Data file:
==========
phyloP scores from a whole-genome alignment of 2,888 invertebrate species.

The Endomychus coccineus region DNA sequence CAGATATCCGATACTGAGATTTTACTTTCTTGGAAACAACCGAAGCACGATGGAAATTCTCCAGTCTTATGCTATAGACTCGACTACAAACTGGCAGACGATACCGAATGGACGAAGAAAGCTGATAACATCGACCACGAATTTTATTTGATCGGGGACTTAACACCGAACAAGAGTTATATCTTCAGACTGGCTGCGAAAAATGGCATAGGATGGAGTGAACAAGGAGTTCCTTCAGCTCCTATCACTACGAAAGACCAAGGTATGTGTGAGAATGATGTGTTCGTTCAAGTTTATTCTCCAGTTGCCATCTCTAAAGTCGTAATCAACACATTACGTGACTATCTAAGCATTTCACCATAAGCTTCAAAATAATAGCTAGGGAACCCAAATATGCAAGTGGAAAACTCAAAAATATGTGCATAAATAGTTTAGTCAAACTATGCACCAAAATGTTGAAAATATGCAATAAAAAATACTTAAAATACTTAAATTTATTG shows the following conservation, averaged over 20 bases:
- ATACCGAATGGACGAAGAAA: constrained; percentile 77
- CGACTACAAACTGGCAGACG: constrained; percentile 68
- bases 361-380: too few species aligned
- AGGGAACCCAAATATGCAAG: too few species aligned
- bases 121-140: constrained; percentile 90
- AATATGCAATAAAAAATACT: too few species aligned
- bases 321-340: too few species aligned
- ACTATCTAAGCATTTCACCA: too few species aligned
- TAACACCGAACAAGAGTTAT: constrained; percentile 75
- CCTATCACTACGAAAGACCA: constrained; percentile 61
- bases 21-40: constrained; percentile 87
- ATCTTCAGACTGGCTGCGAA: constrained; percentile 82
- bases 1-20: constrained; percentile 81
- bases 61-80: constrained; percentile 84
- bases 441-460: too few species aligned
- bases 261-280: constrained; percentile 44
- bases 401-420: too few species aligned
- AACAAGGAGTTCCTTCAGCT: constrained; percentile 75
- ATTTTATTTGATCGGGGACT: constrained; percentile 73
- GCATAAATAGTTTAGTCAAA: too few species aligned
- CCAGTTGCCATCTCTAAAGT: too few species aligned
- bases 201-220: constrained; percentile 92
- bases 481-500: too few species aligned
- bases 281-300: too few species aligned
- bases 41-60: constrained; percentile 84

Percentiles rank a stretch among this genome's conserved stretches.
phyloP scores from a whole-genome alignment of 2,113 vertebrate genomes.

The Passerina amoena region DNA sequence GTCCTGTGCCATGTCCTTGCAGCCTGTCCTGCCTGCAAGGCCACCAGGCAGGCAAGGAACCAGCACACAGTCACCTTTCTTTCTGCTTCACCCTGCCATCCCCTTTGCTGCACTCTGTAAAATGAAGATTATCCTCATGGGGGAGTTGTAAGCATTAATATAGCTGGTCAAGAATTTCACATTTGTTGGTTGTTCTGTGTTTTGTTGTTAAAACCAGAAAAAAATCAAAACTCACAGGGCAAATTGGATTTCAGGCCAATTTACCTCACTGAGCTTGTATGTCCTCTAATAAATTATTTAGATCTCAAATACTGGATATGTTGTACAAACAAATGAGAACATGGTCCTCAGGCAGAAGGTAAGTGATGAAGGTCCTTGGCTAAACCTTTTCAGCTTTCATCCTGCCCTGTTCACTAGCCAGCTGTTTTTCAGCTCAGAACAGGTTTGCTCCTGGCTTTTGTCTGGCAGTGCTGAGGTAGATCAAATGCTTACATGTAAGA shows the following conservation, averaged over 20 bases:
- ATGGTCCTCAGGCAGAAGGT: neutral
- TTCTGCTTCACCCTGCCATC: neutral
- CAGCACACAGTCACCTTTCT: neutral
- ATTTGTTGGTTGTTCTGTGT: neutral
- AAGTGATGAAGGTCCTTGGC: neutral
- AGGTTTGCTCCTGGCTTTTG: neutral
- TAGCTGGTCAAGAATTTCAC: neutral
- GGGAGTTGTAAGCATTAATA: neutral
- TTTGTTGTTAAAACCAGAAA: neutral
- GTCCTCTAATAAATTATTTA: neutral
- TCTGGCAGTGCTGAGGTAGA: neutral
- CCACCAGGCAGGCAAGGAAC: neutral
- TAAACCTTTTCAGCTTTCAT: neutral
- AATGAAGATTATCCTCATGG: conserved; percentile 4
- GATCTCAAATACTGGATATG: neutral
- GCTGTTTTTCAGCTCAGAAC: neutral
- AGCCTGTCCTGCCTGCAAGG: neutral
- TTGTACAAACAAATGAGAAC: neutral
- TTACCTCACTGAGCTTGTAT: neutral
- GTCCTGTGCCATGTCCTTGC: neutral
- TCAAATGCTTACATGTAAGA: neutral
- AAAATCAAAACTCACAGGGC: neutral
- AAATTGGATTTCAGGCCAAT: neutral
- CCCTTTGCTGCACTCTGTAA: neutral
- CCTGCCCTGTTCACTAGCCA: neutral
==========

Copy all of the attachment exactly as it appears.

phyloP scores from a whole-genome alignment of 2,888 invertebrate species.

The Endomychus coccineus region DNA sequence CAGATATCCGATACTGAGATTTTACTTTCTTGGAAACAACCGAAGCACGATGGAAATTCTCCAGTCTTATGCTATAGACTCGACTACAAACTGGCAGACGATACCGAATGGACGAAGAAAGCTGATAACATCGACCACGAATTTTATTTGATCGGGGACTTAACACCGAACAAGAGTTATATCTTCAGACTGGCTGCGAAAAATGGCATAGGATGGAGTGAACAAGGAGTTCCTTCAGCTCCTATCACTACGAAAGACCAAGGTATGTGTGAGAATGATGTGTTCGTTCAAGTTTATTCTCCAGTTGCCATCTCTAAAGTCGTAATCAACACATTACGTGACTATCTAAGCATTTCACCATAAGCTTCAAAATAATAGCTAGGGAACCCAAATATGCAAGTGGAAAACTCAAAAATATGTGCATAAATAGTTTAGTCAAACTATGCACCAAAATGTTGAAAATATGCAATAAAAAATACTTAAAATACTTAAATTTATTG shows the following conservation, averaged over 20 bases:
- ATACCGAATGGACGAAGAAA: constrained; percentile 77
- CGACTACAAACTGGCAGACG: constrained; percentile 68
- bases 361-380: too few species aligned
- AGGGAACCCAAATATGCAAG: too few species aligned
- bases 121-140: constrained; percentile 90
- AATATGCAATAAAAAATACT: too few species aligned
- bases 321-340: too few species aligned
- ACTATCTAAGCATTTCACCA: too few species aligned
- TAACACCGAACAAGAGTTAT: constrained; percentile 75
- CCTATCACTACGAAAGACCA: constrained; percentile 61
- bases 21-40: constrained; percentile 87
- ATCTTCAGACTGGCTGCGAA: constrained; percentile 82
- bases 1-20: constrained; percentile 81
- bases 61-80: constrained; percentile 84
- bases 441-460: too few species aligned
- bases 261-280: constrained; percentile 44
- bases 401-420: too few species aligned
- AACAAGGAGTTCCTTCAGCT: constrained; percentile 75
- ATTTTATTTGATCGGGGACT: constrained; percentile 73
- GCATAAATAGTTTAGTCAAA: too few species aligned
- CCAGTTGCCATCTCTAAAGT: too few species aligned
- bases 201-220: constrained; percentile 92
- bases 481-500: too few species aligned
- bases 281-300: too few species aligned
- bases 41-60: constrained; percentile 84

Percentiles rank a stretch among this genome's conserved stretches.
phyloP scores from a whole-genome alignment of 2,113 vertebrate genomes.

The Passerina amoena region DNA sequence GTCCTGTGCCATGTCCTTGCAGCCTGTCCTGCCTGCAAGGCCACCAGGCAGGCAAGGAACCAGCACACAGTCACCTTTCTTTCTGCTTCACCCTGCCATCCCCTTTGCTGCACTCTGTAAAATGAAGATTATCCTCATGGGGGAGTTGTAAGCATTAATATAGCTGGTCAAGAATTTCACATTTGTTGGTTGTTCTGTGTTTTGTTGTTAAAACCAGAAAAAAATCAAAACTCACAGGGCAAATTGGATTTCAGGCCAATTTACCTCACTGAGCTTGTATGTCCTCTAATAAATTATTTAGATCTCAAATACTGGATATGTTGTACAAACAAATGAGAACATGGTCCTCAGGCAGAAGGTAAGTGATGAAGGTCCTTGGCTAAACCTTTTCAGCTTTCATCCTGCCCTGTTCACTAGCCAGCTGTTTTTCAGCTCAGAACAGGTTTGCTCCTGGCTTTTGTCTGGCAGTGCTGAGGTAGATCAAATGCTTACATGTAAGA shows the following conservation, averaged over 20 bases:
- ATGGTCCTCAGGCAGAAGGT: neutral
- TTCTGCTTCACCCTGCCATC: neutral
- CAGCACACAGTCACCTTTCT: neutral
- ATTTGTTGGTTGTTCTGTGT: neutral
- AAGTGATGAAGGTCCTTGGC: neutral
- AGGTTTGCTCCTGGCTTTTG: neutral
- TAGCTGGTCAAGAATTTCAC: neutral
- GGGAGTTGTAAGCATTAATA: neutral
- TTTGTTGTTAAAACCAGAAA: neutral
- GTCCTCTAATAAATTATTTA: neutral
- TCTGGCAGTGCTGAGGTAGA: neutral
- CCACCAGGCAGGCAAGGAAC: neutral
- TAAACCTTTTCAGCTTTCAT: neutral
- AATGAAGATTATCCTCATGG: conserved; percentile 4
- GATCTCAAATACTGGATATG: neutral
- GCTGTTTTTCAGCTCAGAAC: neutral
- AGCCTGTCCTGCCTGCAAGG: neutral
- TTGTACAAACAAATGAGAAC: neutral
- TTACCTCACTGAGCTTGTAT: neutral
- GTCCTGTGCCATGTCCTTGC: neutral
- TCAAATGCTTACATGTAAGA: neutral
- AAAATCAAAACTCACAGGGC: neutral
- AAATTGGATTTCAGGCCAAT: neutral
- CCCTTTGCTGCACTCTGTAA: neutral
- CCTGCCCTGTTCACTAGCCA: neutral